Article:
Every Ford must pass before it gets the green light.
Many sports teams have certain superstitions and rituals that they swear by before going out and winning a championship. Given that automakers compete with each other, many also have traditions that must be undertaken before a new car is given the seal of approval and launched to compete with the rest of the pack. Some rituals call back on earlier times and apply only to the high performance cars that leave the factory while others are generally applied to each car.
Ford happens to have one ritualistic test that it conducts on every car before it's approved. It calls it the pothole test, and despite the semi-innocent name, it involves torturing the car's suspension and steering components to ensure that they don't crack under pressure. Chief engineer of the Ford Focus RS, Tyrone Johnson, spoke with Autocar to detail just how barbarous the test is and explain how it helps modern Fords become some of the more resilient cars out there. Completing it is simple. All it takes is a prototype vehicle and a deep pothole lined with steel reinforcement. Then, a test driver with either a highly resilient spine or a good chiropractor takes the test vehicle to speeds over 50 mph and rams the wheels into the pothole.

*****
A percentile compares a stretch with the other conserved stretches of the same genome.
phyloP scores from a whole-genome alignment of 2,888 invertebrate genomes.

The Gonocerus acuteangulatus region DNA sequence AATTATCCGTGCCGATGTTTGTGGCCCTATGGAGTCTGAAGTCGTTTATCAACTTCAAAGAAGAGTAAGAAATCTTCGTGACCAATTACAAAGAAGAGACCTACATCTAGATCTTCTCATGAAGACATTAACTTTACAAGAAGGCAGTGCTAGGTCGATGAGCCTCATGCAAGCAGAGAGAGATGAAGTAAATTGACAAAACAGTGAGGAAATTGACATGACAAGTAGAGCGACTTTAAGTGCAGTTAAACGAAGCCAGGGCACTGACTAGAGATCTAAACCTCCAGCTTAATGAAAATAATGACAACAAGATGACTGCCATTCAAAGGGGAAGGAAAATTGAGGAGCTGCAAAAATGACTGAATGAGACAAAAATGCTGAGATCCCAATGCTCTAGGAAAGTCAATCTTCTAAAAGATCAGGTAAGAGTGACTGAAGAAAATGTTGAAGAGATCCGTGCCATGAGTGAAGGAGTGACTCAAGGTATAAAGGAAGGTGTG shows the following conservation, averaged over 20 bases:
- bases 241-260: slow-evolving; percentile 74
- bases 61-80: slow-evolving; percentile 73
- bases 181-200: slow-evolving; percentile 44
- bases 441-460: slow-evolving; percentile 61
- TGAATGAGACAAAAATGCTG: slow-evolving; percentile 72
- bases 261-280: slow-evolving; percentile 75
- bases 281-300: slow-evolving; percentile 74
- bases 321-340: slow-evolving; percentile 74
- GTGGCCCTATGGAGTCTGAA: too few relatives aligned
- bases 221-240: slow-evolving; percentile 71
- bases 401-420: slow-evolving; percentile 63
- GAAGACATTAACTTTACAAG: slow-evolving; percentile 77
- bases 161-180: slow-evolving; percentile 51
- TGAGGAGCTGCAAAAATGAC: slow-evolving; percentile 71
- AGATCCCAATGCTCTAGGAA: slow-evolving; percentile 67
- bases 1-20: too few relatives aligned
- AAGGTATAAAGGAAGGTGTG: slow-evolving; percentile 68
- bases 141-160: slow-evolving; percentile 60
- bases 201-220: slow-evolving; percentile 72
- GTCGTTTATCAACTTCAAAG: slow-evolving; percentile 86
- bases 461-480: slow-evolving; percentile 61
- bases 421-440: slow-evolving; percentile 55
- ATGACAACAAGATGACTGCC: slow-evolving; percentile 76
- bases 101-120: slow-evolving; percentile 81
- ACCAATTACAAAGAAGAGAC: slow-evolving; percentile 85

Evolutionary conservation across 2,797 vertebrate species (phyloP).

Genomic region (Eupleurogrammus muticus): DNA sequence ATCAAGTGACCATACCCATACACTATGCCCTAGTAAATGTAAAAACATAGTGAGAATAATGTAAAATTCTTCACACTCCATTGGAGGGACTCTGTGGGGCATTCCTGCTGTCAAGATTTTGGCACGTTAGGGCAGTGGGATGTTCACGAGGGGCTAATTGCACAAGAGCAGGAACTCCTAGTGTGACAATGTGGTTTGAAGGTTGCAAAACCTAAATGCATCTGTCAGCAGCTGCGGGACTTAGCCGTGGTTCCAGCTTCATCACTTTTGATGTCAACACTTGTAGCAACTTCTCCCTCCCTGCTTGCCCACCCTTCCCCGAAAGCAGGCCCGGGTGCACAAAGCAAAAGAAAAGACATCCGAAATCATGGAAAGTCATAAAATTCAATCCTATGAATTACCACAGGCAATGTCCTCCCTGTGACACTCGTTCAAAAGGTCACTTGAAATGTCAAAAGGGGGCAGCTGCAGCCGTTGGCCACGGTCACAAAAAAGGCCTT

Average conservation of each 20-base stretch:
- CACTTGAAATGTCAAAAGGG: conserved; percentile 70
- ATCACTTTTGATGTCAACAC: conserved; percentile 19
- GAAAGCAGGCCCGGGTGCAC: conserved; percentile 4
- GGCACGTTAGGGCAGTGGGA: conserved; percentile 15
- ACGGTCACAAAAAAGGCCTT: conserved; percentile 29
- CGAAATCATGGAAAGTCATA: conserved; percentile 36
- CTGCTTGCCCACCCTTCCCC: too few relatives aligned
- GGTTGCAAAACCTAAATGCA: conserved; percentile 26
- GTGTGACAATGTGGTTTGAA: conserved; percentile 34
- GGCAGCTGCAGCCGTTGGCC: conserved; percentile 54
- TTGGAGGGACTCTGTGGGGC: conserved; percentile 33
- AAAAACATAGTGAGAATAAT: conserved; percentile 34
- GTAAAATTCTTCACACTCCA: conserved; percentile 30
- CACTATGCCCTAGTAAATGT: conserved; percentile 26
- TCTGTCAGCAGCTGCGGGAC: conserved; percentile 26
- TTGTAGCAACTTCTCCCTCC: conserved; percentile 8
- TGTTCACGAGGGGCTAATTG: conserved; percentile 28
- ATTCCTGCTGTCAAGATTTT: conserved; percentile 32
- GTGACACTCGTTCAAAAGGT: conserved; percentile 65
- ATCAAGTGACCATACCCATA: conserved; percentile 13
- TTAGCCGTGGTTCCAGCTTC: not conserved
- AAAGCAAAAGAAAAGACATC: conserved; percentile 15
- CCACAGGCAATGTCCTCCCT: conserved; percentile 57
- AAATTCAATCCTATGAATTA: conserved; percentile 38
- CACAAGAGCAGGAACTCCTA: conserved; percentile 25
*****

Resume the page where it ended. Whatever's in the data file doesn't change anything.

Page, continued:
The poor driver completes this task a few times, and then goes on to do it a few hundred more times. At the end of the test, a Ford prototype will have gone through 560 of these harsh test runs and remain unharmed in order to pass. Johnson had a word of caution about competitor vehicles that have been put through the same test. "Let me tell you what happened to one of our competitors when we put it through the pothole test," says Johnson. "All the suspension and steering bent, including the subframe." Even though it could use some improvement, this may be the reason that the Ford Mustang was tested as the safest muscle car out of the Detroit big three.